‘You Can Touch My Hair,’ But Why?

By Guest Contributor Brokey McPoverty, cross-posted from PostBourgie

The website un’ruly held a public art exhibit in New York City this weekend entitled “You Can Touch My Hair.” Three black women stood in Union Square with signs that read “You can touch my hair,” welcoming strangers to come and cop a feel. The women had different hair types:  dreadlocks, straightened hair, a big, blown-out afro.

My intent was to have a piece on this event written a couple of days ago, but getting my thoughts together has been tougher than I thought. But now that I’ve had a chance to chew on this for a while, I’ve decided that this is either some amazing real life trolling or a misguided attempt at doing something important. Or maybe both.

I’m a woman with big hair who has had many a strange, uninvited hand in her head, and so my entire body and spirit reacted to this event. There is a special kind of violation that comes with someone putting their hands on you — any part of you — without your permission. When you’re at a club and someone puts his hand on your waist or the small of your  back to get your attention. Or you’re at a work function and a happy-faced woman in a business suit sticks her hands in my hair. When someone has decided that their desire to touch you is more important than your interest in being touched, you don’t feel very much like a person. And being asked by a stranger for undeserved permission to touch part of me is exceedingly creepy.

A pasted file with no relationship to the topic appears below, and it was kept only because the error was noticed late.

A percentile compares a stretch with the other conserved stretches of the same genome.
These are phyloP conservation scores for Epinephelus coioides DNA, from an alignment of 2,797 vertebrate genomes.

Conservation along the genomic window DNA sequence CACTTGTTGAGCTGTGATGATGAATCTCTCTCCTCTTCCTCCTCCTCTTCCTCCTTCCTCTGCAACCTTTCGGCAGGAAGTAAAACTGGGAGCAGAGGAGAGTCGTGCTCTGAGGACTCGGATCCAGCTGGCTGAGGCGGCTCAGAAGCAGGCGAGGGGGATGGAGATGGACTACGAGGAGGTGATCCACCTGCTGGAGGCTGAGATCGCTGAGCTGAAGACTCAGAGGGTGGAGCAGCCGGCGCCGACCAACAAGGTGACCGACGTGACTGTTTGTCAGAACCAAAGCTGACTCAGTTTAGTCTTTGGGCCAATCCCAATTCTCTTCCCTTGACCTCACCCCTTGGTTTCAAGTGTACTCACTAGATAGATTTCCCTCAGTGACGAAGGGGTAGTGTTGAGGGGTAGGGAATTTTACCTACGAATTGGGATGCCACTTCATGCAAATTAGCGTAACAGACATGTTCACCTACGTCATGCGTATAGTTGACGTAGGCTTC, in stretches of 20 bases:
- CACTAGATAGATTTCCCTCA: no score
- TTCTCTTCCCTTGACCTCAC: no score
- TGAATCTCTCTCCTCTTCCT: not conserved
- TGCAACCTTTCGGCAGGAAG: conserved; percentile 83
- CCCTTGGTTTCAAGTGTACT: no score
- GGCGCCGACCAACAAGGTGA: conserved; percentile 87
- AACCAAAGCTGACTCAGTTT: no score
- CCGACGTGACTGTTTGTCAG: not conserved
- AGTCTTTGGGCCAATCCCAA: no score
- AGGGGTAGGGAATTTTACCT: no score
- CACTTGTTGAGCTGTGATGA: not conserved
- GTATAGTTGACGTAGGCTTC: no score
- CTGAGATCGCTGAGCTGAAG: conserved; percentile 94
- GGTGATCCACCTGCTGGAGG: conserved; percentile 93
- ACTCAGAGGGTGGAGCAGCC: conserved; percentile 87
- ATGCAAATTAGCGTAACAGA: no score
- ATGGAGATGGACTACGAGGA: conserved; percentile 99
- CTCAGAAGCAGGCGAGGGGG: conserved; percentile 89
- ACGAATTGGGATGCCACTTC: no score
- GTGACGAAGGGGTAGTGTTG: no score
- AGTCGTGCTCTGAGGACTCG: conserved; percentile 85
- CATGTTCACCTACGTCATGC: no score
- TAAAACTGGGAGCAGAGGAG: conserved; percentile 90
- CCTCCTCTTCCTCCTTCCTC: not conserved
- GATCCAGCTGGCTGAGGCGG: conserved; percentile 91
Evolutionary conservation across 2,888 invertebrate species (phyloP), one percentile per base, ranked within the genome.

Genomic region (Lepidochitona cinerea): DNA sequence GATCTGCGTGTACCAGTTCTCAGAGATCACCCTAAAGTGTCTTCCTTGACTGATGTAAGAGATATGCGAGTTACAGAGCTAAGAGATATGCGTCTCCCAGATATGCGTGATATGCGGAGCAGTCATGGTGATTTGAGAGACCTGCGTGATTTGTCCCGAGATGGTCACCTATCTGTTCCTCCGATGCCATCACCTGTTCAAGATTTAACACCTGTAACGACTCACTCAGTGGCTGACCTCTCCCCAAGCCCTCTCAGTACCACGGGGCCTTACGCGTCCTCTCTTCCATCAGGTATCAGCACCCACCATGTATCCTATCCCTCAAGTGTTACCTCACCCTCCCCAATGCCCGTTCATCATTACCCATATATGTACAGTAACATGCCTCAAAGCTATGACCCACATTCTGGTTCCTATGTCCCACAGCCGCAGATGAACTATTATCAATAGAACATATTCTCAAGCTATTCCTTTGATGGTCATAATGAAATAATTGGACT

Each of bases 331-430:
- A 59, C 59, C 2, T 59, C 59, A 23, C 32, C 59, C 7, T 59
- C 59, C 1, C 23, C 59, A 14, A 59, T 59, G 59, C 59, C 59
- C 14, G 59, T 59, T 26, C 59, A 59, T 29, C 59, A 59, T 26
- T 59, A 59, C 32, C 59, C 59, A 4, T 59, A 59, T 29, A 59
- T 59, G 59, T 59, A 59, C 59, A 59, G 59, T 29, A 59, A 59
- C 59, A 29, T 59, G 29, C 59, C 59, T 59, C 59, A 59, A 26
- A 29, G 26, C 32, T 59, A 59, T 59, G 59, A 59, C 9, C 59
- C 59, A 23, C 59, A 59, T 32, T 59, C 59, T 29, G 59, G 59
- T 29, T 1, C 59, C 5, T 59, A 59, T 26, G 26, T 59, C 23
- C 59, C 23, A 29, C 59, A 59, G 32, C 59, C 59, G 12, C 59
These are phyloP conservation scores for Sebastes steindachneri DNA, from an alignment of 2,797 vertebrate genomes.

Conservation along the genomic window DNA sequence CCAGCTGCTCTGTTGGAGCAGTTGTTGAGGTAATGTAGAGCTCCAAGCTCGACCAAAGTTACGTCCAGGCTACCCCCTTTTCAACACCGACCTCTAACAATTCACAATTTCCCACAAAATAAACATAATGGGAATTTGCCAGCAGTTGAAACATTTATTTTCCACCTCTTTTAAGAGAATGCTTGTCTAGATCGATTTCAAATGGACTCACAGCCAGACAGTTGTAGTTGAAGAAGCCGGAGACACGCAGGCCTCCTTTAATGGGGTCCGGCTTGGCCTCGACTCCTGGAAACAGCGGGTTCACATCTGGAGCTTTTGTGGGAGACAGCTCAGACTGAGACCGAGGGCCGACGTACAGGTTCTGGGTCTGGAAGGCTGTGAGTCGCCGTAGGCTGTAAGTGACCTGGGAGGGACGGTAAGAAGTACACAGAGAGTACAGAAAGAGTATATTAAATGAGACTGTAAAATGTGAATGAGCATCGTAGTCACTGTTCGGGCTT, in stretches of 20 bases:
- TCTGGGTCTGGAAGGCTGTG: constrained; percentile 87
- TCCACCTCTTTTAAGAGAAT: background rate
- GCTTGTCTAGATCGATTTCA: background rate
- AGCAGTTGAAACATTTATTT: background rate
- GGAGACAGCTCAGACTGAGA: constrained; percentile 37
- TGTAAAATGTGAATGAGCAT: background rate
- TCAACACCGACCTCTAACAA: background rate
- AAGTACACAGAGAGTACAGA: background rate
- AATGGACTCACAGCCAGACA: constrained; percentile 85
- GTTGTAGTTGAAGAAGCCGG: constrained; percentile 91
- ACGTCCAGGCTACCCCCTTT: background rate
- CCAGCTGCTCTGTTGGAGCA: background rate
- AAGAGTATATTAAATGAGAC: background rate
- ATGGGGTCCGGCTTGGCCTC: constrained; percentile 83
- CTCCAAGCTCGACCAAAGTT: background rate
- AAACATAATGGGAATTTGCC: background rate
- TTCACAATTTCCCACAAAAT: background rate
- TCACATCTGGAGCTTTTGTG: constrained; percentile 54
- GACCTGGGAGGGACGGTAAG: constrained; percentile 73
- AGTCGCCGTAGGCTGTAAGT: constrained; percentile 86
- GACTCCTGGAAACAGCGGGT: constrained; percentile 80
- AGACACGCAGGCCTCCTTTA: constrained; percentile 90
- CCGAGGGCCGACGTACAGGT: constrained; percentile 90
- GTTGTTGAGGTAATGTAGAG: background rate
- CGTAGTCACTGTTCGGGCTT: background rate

Race is obviously big reason in why the hair-touching phenomenon is such an fraught thing, and it’s that troubling history that caused so many women to balk at this demonstration. Many on Twitter name-checked Saartjie Baartman, aka the Hottentot Venus, whose body was literally put on display for whites to gawk at. It’s an old fascination with black bodies —Look at all these ways in which you’re not white. Why aren’t you like me? Why aren’t you normal?

I understand that people are curious about things that they don’t have much experience with, but there are different types of curiosity here. There’s the “Wow, can I ask you about your hair?” kind, which I get very often from black women, and the “OMG I LOVE YOUR HAIR AND I AM GOING TO TOUCH IT WHETHER YOU WANT ME TO OR NOT” kind, which — surprise! — I get almost exclusively from white people.